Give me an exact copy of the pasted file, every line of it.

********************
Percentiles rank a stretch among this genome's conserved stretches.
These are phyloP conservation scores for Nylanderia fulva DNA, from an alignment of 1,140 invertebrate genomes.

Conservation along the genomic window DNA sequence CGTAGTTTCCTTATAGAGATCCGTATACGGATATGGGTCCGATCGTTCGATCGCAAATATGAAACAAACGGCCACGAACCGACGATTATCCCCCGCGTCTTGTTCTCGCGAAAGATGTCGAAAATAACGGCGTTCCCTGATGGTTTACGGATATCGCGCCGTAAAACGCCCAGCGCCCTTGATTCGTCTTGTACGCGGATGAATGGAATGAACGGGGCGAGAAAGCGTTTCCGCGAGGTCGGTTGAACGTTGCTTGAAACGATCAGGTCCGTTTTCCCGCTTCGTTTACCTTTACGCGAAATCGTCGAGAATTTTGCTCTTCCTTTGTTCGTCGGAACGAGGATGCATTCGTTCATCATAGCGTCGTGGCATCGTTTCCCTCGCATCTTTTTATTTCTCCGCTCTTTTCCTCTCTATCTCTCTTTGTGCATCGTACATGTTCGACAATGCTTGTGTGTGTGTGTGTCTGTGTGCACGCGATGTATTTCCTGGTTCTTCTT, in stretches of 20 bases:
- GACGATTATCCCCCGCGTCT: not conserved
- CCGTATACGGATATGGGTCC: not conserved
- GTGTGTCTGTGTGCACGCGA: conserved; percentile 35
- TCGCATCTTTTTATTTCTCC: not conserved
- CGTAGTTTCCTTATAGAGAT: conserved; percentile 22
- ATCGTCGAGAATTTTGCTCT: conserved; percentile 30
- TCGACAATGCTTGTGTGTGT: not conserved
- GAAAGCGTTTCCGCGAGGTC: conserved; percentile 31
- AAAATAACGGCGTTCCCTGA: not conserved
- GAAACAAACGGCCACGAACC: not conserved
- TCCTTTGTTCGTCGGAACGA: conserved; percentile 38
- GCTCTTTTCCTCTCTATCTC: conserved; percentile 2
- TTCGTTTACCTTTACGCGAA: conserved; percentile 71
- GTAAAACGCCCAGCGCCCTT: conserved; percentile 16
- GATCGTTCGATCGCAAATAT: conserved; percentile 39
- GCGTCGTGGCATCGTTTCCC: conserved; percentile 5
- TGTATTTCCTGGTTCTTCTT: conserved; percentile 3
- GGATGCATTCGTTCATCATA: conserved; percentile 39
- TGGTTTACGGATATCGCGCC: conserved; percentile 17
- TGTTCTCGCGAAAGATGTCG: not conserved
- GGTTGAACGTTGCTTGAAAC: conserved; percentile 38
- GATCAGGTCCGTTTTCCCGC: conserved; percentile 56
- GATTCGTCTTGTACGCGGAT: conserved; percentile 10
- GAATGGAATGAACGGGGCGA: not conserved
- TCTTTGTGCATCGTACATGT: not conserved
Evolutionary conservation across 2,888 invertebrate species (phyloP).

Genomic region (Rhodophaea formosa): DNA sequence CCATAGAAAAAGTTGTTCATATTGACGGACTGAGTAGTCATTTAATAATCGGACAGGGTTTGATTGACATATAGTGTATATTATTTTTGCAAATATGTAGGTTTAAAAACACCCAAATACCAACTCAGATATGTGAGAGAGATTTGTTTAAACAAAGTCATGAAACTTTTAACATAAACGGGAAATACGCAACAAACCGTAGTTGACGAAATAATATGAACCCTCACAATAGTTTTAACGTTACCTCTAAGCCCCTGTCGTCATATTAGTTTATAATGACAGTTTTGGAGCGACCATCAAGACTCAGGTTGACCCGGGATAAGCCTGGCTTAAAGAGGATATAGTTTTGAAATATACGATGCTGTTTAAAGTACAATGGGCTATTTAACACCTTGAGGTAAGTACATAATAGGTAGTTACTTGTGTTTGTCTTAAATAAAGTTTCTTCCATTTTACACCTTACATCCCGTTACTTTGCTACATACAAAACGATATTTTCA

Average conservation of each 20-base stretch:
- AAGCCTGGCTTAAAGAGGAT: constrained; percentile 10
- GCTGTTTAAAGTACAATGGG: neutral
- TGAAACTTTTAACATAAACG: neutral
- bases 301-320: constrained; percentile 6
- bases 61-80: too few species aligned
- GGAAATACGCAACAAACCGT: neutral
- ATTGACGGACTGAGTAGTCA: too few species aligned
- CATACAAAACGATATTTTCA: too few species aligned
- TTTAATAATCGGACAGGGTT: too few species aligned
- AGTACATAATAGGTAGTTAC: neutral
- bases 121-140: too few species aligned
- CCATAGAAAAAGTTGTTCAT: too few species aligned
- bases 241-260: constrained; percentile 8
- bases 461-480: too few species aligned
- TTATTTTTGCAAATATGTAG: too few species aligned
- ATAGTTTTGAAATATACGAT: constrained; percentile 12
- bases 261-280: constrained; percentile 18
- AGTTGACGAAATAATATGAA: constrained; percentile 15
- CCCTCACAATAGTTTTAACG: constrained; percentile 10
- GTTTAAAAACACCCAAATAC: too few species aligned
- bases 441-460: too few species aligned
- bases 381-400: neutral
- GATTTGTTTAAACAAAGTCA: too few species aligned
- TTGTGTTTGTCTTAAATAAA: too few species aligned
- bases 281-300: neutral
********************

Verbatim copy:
Percentiles rank a stretch among this genome's conserved stretches.
These are phyloP conservation scores for Nylanderia fulva DNA, from an alignment of 1,140 invertebrate genomes.

Conservation along the genomic window DNA sequence CGTAGTTTCCTTATAGAGATCCGTATACGGATATGGGTCCGATCGTTCGATCGCAAATATGAAACAAACGGCCACGAACCGACGATTATCCCCCGCGTCTTGTTCTCGCGAAAGATGTCGAAAATAACGGCGTTCCCTGATGGTTTACGGATATCGCGCCGTAAAACGCCCAGCGCCCTTGATTCGTCTTGTACGCGGATGAATGGAATGAACGGGGCGAGAAAGCGTTTCCGCGAGGTCGGTTGAACGTTGCTTGAAACGATCAGGTCCGTTTTCCCGCTTCGTTTACCTTTACGCGAAATCGTCGAGAATTTTGCTCTTCCTTTGTTCGTCGGAACGAGGATGCATTCGTTCATCATAGCGTCGTGGCATCGTTTCCCTCGCATCTTTTTATTTCTCCGCTCTTTTCCTCTCTATCTCTCTTTGTGCATCGTACATGTTCGACAATGCTTGTGTGTGTGTGTGTCTGTGTGCACGCGATGTATTTCCTGGTTCTTCTT, in stretches of 20 bases:
- GACGATTATCCCCCGCGTCT: not conserved
- CCGTATACGGATATGGGTCC: not conserved
- GTGTGTCTGTGTGCACGCGA: conserved; percentile 35
- TCGCATCTTTTTATTTCTCC: not conserved
- CGTAGTTTCCTTATAGAGAT: conserved; percentile 22
- ATCGTCGAGAATTTTGCTCT: conserved; percentile 30
- TCGACAATGCTTGTGTGTGT: not conserved
- GAAAGCGTTTCCGCGAGGTC: conserved; percentile 31
- AAAATAACGGCGTTCCCTGA: not conserved
- GAAACAAACGGCCACGAACC: not conserved
- TCCTTTGTTCGTCGGAACGA: conserved; percentile 38
- GCTCTTTTCCTCTCTATCTC: conserved; percentile 2
- TTCGTTTACCTTTACGCGAA: conserved; percentile 71
- GTAAAACGCCCAGCGCCCTT: conserved; percentile 16
- GATCGTTCGATCGCAAATAT: conserved; percentile 39
- GCGTCGTGGCATCGTTTCCC: conserved; percentile 5
- TGTATTTCCTGGTTCTTCTT: conserved; percentile 3
- GGATGCATTCGTTCATCATA: conserved; percentile 39
- TGGTTTACGGATATCGCGCC: conserved; percentile 17
- TGTTCTCGCGAAAGATGTCG: not conserved
- GGTTGAACGTTGCTTGAAAC: conserved; percentile 38
- GATCAGGTCCGTTTTCCCGC: conserved; percentile 56
- GATTCGTCTTGTACGCGGAT: conserved; percentile 10
- GAATGGAATGAACGGGGCGA: not conserved
- TCTTTGTGCATCGTACATGT: not conserved
Evolutionary conservation across 2,888 invertebrate species (phyloP).

Genomic region (Rhodophaea formosa): DNA sequence CCATAGAAAAAGTTGTTCATATTGACGGACTGAGTAGTCATTTAATAATCGGACAGGGTTTGATTGACATATAGTGTATATTATTTTTGCAAATATGTAGGTTTAAAAACACCCAAATACCAACTCAGATATGTGAGAGAGATTTGTTTAAACAAAGTCATGAAACTTTTAACATAAACGGGAAATACGCAACAAACCGTAGTTGACGAAATAATATGAACCCTCACAATAGTTTTAACGTTACCTCTAAGCCCCTGTCGTCATATTAGTTTATAATGACAGTTTTGGAGCGACCATCAAGACTCAGGTTGACCCGGGATAAGCCTGGCTTAAAGAGGATATAGTTTTGAAATATACGATGCTGTTTAAAGTACAATGGGCTATTTAACACCTTGAGGTAAGTACATAATAGGTAGTTACTTGTGTTTGTCTTAAATAAAGTTTCTTCCATTTTACACCTTACATCCCGTTACTTTGCTACATACAAAACGATATTTTCA

Average conservation of each 20-base stretch:
- AAGCCTGGCTTAAAGAGGAT: constrained; percentile 10
- GCTGTTTAAAGTACAATGGG: neutral
- TGAAACTTTTAACATAAACG: neutral
- bases 301-320: constrained; percentile 6
- bases 61-80: too few species aligned
- GGAAATACGCAACAAACCGT: neutral
- ATTGACGGACTGAGTAGTCA: too few species aligned
- CATACAAAACGATATTTTCA: too few species aligned
- TTTAATAATCGGACAGGGTT: too few species aligned
- AGTACATAATAGGTAGTTAC: neutral
- bases 121-140: too few species aligned
- CCATAGAAAAAGTTGTTCAT: too few species aligned
- bases 241-260: constrained; percentile 8
- bases 461-480: too few species aligned
- TTATTTTTGCAAATATGTAG: too few species aligned
- ATAGTTTTGAAATATACGAT: constrained; percentile 12
- bases 261-280: constrained; percentile 18
- AGTTGACGAAATAATATGAA: constrained; percentile 15
- CCCTCACAATAGTTTTAACG: constrained; percentile 10
- GTTTAAAAACACCCAAATAC: too few species aligned
- bases 441-460: too few species aligned
- bases 381-400: neutral
- GATTTGTTTAAACAAAGTCA: too few species aligned
- TTGTGTTTGTCTTAAATAAA: too few species aligned
- bases 281-300: neutral